Context-aware return

Ben Finney ben+python at
Thu Sep 10 20:12:53 CEST 2015

Steven D'Aprano <steve at> writes:

> I have a function which is intended for use at the interactive
> interpreter, but may sometimes be used non-interactively. I wish to
> change it's output depending on the context of how it is being called.
> […]
> x = func()
> assert x == 999
> L = [1, 2, func(), 4]
> assert L[2] == 999
> func()
> # interactive interpreter prints "Awesome"
> Is such a thing possible, and if so, how would I do it?

That makes my skin creep. In the name of all the tea I've sacrificed to
Python over the years, I pray this isn't possible.

> If I did this thing, would people follow me down the street booing and
> jeering and throwing things at me?

First thing in the morning I will purchase a head of cabbage and store
it in a warm place to make it rot, on the off chance you find some
obscure way to achieve your benighted goal, just so I can be first in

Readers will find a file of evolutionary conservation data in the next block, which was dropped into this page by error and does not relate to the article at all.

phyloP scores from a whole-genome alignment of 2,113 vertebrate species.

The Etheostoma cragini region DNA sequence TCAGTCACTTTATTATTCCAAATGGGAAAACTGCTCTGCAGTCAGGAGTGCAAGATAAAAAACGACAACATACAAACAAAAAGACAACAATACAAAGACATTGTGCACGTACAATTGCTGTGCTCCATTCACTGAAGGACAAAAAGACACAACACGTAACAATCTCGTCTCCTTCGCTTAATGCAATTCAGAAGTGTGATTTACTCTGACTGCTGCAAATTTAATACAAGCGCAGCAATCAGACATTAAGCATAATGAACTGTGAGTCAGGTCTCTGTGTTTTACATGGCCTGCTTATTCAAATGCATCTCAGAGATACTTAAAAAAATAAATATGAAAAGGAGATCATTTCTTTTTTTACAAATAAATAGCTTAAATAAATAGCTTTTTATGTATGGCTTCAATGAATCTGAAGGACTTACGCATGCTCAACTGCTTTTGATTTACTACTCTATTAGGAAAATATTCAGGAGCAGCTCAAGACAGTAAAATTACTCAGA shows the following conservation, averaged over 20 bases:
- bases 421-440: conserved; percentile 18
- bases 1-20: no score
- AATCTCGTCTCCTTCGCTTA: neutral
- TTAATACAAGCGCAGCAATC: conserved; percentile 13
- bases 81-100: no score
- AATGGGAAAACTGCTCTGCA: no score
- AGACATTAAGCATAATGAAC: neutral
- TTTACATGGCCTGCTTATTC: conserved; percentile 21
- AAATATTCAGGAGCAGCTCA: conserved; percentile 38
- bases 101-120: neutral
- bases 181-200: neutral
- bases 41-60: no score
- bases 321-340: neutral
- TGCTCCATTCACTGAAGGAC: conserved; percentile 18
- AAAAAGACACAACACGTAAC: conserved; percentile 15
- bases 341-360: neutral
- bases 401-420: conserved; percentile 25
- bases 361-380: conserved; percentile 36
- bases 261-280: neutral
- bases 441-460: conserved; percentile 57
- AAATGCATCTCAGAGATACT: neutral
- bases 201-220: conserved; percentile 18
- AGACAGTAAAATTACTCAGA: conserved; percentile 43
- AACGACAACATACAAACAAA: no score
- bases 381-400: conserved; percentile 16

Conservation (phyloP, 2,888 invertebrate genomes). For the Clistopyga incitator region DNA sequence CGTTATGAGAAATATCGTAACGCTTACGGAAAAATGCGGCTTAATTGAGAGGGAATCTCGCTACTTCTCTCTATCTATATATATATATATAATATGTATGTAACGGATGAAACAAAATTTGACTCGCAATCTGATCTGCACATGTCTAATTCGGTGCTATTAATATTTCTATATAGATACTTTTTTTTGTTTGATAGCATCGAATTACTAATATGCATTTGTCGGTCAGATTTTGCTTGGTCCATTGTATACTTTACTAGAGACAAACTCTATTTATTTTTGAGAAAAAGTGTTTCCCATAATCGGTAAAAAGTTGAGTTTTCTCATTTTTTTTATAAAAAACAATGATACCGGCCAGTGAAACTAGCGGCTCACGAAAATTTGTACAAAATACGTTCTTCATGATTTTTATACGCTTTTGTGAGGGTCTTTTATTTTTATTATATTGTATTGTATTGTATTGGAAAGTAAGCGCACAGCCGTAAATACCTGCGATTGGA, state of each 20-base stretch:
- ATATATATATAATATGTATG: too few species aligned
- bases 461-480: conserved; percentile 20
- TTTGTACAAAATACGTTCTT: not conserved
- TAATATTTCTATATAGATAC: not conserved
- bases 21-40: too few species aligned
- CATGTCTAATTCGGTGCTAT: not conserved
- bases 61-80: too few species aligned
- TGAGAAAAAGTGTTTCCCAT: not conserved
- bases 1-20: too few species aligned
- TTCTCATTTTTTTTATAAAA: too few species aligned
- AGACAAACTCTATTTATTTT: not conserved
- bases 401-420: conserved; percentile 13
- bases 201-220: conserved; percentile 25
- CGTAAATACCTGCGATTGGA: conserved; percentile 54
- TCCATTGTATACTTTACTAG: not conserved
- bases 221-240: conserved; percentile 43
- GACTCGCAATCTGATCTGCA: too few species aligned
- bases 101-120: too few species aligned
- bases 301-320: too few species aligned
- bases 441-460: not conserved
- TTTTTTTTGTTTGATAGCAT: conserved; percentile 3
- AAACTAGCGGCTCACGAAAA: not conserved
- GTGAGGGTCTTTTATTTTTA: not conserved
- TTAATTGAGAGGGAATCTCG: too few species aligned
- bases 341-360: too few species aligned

line to throw it as you pass.

If ever I have to worry that some arbitrary Python function, unbenownst
to me, might have a branch that will make it behave differently
depending on *whether I bind a reference to its return value*, then I'll
know you are sent to us as an evil spirit to make all software suck.

 \       “Nothing exists except atoms and empty space; everything else |
  `\                                          is opinion.” —Democritus |
_o__)                                                                  |
Ben Finney

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